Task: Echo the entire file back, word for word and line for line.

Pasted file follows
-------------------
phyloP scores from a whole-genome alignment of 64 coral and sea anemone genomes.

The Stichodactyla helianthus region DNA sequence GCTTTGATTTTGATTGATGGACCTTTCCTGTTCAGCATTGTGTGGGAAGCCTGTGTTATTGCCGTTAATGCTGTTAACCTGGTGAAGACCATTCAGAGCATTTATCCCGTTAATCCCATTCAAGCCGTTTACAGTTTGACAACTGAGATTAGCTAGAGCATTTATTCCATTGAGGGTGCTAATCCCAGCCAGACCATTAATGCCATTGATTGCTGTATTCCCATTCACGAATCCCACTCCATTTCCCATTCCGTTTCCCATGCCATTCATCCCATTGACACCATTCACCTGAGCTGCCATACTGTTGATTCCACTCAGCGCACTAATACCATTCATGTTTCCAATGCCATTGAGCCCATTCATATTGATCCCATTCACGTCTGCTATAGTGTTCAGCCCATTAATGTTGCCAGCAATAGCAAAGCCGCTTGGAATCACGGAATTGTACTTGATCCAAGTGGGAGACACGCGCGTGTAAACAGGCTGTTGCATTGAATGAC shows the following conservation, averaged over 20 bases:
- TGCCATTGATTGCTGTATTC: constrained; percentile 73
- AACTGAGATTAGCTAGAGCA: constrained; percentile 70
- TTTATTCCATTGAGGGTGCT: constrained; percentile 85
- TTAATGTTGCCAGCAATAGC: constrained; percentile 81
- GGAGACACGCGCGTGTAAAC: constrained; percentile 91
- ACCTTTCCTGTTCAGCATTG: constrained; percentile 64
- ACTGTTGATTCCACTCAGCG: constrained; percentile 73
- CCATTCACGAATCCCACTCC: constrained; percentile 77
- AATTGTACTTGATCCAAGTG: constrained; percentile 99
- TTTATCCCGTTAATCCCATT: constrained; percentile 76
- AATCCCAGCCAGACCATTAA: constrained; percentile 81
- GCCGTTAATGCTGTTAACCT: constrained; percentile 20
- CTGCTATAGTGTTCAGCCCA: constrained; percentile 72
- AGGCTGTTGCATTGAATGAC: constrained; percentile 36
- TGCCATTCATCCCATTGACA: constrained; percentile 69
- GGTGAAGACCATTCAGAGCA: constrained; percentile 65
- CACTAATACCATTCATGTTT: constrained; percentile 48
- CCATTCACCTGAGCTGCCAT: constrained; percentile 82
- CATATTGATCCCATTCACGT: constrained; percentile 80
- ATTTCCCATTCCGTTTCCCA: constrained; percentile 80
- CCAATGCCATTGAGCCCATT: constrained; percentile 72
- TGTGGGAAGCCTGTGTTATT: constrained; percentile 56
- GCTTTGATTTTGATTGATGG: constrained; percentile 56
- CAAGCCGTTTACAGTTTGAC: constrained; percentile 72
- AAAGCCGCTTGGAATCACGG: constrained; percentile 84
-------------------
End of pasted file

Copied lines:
phyloP scores from a whole-genome alignment of 64 coral and sea anemone genomes.

The Stichodactyla helianthus region DNA sequence GCTTTGATTTTGATTGATGGACCTTTCCTGTTCAGCATTGTGTGGGAAGCCTGTGTTATTGCCGTTAATGCTGTTAACCTGGTGAAGACCATTCAGAGCATTTATCCCGTTAATCCCATTCAAGCCGTTTACAGTTTGACAACTGAGATTAGCTAGAGCATTTATTCCATTGAGGGTGCTAATCCCAGCCAGACCATTAATGCCATTGATTGCTGTATTCCCATTCACGAATCCCACTCCATTTCCCATTCCGTTTCCCATGCCATTCATCCCATTGACACCATTCACCTGAGCTGCCATACTGTTGATTCCACTCAGCGCACTAATACCATTCATGTTTCCAATGCCATTGAGCCCATTCATATTGATCCCATTCACGTCTGCTATAGTGTTCAGCCCATTAATGTTGCCAGCAATAGCAAAGCCGCTTGGAATCACGGAATTGTACTTGATCCAAGTGGGAGACACGCGCGTGTAAACAGGCTGTTGCATTGAATGAC shows the following conservation, averaged over 20 bases:
- TGCCATTGATTGCTGTATTC: constrained; percentile 73
- AACTGAGATTAGCTAGAGCA: constrained; percentile 70
- TTTATTCCATTGAGGGTGCT: constrained; percentile 85
- TTAATGTTGCCAGCAATAGC: constrained; percentile 81
- GGAGACACGCGCGTGTAAAC: constrained; percentile 91
- ACCTTTCCTGTTCAGCATTG: constrained; percentile 64
- ACTGTTGATTCCACTCAGCG: constrained; percentile 73
- CCATTCACGAATCCCACTCC: constrained; percentile 77
- AATTGTACTTGATCCAAGTG: constrained; percentile 99
- TTTATCCCGTTAATCCCATT: constrained; percentile 76
- AATCCCAGCCAGACCATTAA: constrained; percentile 81
- GCCGTTAATGCTGTTAACCT: constrained; percentile 20
- CTGCTATAGTGTTCAGCCCA: constrained; percentile 72
- AGGCTGTTGCATTGAATGAC: constrained; percentile 36
- TGCCATTCATCCCATTGACA: constrained; percentile 69
- GGTGAAGACCATTCAGAGCA: constrained; percentile 65
- CACTAATACCATTCATGTTT: constrained; percentile 48
- CCATTCACCTGAGCTGCCAT: constrained; percentile 82
- CATATTGATCCCATTCACGT: constrained; percentile 80
- ATTTCCCATTCCGTTTCCCA: constrained; percentile 80
- CCAATGCCATTGAGCCCATT: constrained; percentile 72
- TGTGGGAAGCCTGTGTTATT: constrained; percentile 56
- GCTTTGATTTTGATTGATGG: constrained; percentile 56
- CAAGCCGTTTACAGTTTGAC: constrained; percentile 72
- AAAGCCGCTTGGAATCACGG: constrained; percentile 84